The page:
Wuthering Heights

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Thrushcross Grange Symbol Analysis

Thrushcross Grange Symbol Icon
Thrushcross Grange, the house owned by the Lintons and then inhabited by Lockwood, is a symbol of tamed, refined, civilized culture. Even when Heathcliff owns it, he chooses to rent it rather than live in it, for its formality does not suit the likes of him. In contrast to Wuthering Heights, "The Grange" stands for manners and civility. It is an outpost of education and urbanity in the midst of the wildness of the northern English moors.

Thrushcross Grange Quotes in Wuthering Heights

The Wuthering Heights quotes below all refer to the symbol of Thrushcross Grange. For each quote, you can also see the other characters and themes related to it (each theme is indicated by its own dot and icon, like this one:
Gothic Literature and the Supernatural Theme Icon
). Note: all page and citation info for the quotes below refers to the Vintage edition of Wuthering Heights published in 2009.
Chapter 20 Quotes
My son is prospective owner of your place, and I should not wish him to die till I was certain of being his successor. Besides he's mine, and I want the triumph of seeing my descendant fairly lord of their estates: my child hiring their children to till their father's land for wages. That is the sole consideration which can make me endure the whelp: I despise him for himself, and hate him for the memories he revives!
Related Characters: Heathcliff (speaker), Edgar Linton, Linton Heathcliff
Related Symbols: Wuthering Heights, Thrushcross Grange
Page Number: 238
Explanation and Analysis:

Nelly has tried to reassure Linton that he shouldn't be afraid of his father, but Heathcliff turns out to behave incredibly cruelly towards his son, treating him in the same hateful way as he treated Edgar and Isabella. Linton resembles Edgar in his looks and demeanor, and doesn't seem to bear any similarity to Heathcliff at all. This makes it even more disturbing that Heathcliff is so insistent on the hereditary connection between him and Linton, emphasizing this relationship with the words "my son," "mine," "my descendent," and "my son." Clearly, Heathcliff wishes to enact his revenge through Linton; indeed, Heathcliff himself admits that this is the only reason why he tolerates Linton's presence.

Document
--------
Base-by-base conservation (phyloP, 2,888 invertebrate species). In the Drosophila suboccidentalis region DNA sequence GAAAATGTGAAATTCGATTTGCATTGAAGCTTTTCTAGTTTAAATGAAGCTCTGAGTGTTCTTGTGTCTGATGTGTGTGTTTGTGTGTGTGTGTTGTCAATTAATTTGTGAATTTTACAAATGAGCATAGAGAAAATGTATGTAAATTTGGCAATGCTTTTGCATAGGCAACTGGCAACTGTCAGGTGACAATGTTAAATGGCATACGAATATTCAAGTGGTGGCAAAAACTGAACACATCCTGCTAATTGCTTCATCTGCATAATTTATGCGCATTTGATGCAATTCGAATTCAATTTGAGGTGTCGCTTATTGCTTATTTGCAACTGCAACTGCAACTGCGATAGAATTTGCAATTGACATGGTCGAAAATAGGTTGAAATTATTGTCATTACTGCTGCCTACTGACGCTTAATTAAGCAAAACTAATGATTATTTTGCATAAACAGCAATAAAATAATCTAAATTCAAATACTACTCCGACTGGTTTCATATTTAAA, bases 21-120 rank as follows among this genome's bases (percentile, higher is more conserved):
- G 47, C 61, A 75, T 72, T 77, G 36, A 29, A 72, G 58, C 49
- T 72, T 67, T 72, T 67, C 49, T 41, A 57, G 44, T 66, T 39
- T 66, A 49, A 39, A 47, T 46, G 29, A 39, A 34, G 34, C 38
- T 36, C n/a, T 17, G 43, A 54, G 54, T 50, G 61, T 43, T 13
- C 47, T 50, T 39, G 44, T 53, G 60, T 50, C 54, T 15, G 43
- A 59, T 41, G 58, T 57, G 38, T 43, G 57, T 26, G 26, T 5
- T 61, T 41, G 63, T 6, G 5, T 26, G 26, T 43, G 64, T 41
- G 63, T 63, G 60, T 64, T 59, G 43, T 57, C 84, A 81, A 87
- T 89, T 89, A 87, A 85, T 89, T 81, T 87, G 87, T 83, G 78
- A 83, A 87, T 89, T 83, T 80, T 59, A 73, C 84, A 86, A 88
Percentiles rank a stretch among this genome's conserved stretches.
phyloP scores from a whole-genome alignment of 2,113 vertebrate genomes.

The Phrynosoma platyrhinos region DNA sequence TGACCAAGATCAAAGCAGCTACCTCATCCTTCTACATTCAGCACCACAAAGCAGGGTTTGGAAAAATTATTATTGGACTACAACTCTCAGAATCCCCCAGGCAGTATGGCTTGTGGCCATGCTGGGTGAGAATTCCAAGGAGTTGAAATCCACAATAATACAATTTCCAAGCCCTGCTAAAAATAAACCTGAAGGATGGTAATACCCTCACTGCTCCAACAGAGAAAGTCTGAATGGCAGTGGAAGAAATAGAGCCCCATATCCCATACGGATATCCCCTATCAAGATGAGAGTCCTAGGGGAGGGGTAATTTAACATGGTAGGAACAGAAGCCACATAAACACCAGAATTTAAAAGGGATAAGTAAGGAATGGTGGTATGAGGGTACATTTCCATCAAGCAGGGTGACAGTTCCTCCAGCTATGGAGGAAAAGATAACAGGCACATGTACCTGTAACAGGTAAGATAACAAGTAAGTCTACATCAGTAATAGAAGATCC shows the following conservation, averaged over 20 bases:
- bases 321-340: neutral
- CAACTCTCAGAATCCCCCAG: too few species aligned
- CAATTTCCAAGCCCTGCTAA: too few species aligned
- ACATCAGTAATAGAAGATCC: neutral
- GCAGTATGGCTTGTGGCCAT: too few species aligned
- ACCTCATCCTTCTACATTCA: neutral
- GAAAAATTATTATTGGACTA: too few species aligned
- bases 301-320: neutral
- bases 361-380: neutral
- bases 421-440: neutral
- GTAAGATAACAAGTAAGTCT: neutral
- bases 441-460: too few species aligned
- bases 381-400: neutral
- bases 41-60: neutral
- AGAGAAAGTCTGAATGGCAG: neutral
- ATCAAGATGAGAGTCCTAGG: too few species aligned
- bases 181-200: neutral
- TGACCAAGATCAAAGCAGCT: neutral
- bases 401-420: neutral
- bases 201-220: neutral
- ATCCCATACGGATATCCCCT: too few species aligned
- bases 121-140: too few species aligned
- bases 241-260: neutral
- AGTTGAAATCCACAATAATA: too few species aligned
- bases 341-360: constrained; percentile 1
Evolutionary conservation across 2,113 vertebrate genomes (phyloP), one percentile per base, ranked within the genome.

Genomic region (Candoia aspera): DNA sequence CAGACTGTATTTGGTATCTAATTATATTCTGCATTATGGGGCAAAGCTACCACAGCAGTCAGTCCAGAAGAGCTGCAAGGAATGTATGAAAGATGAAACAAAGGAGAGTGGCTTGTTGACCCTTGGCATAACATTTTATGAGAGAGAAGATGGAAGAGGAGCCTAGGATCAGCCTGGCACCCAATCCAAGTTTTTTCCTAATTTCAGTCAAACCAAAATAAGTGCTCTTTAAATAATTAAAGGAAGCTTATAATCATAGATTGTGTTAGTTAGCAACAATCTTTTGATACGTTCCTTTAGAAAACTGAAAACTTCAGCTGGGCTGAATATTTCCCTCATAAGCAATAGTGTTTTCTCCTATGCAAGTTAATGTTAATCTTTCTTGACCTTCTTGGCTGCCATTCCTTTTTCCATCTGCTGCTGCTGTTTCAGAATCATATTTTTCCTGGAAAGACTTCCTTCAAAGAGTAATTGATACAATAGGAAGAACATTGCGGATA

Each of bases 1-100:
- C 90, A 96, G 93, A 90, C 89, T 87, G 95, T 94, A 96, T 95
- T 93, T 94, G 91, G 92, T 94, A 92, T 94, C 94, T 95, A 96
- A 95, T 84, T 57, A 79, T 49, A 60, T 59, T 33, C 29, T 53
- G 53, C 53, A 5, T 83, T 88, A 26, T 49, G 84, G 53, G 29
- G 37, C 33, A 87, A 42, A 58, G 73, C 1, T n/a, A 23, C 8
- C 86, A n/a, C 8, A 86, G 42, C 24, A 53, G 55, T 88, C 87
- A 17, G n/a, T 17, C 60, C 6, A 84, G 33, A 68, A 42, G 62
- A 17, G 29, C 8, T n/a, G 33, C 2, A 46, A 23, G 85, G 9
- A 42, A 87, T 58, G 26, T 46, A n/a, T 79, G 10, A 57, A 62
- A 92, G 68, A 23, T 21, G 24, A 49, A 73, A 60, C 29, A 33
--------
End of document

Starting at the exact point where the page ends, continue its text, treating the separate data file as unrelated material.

This passage thus confirms the importance of vengeance in the novel, and specifically reveals how Heathcliff wishes to overcome the humiliation he experienced through his class position by seeing Linton become the owner of Thrushcross Grange. The fact that he describes Linton as belonging to him suggests that he sees Linton himself as property, akin to the properties of Thrushcross Grange and Wuthering Heights. 


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Chapter 33 Quotes
'It is a poor conclusion, is it not?' he observed, having brooded awhile on the scene he had just witnessed: 'an absurd termination to my violent exertions? I get levers and mattocks to demolish the two houses, and train myself to be capable of working like Hercules, and when everything is ready and in my power, I find the will to lift a slate off either roof has vanished! My old enemies have not beaten me; now would be the precise time to revenge myself on their representatives: I could do it; and none could hinder me. But where is the use? I don't care for striking: I can't take the trouble to raise my hand! That sounds as if I had been labouring the whole time only to exhibit a fine trait of magnanimity. It is far from being the case: I have lost the faculty of enjoying their destruction, and I am too idle to destroy for nothing.
Related Characters: Heathcliff (speaker)
Related Symbols: Wuthering Heights, Thrushcross Grange
Page Number: 369
Explanation and Analysis:

Heathcliff and Cathy have argued about her inheritance and her relationship with Hareton. Heathcliff almost hits her, but is stopped by the fact that Cathy's eyes remind him of his beloved Catherine. In this speech, he reflects on the fact that his violent thirst for vengeance is steadily dissolving. He expresses mixed feelings about this: he is frustrated that all the work he put towards revenge is for nothing, but can't deny that he no longer sees any point in destroying the lives of his enemies.

Here Bronte avoids presenting too neat a resolution or happy ending. Heathcliff himself maintains that he has not suddenly become "magnanimous"––indeed, this would contradict everything we know about his personality––but simply declares that he no longer cares about getting revenge. This sense of exhaustion foreshadows the fact that Heathcliff will soon die, and that both he and the other characters will finally be left at peace.  

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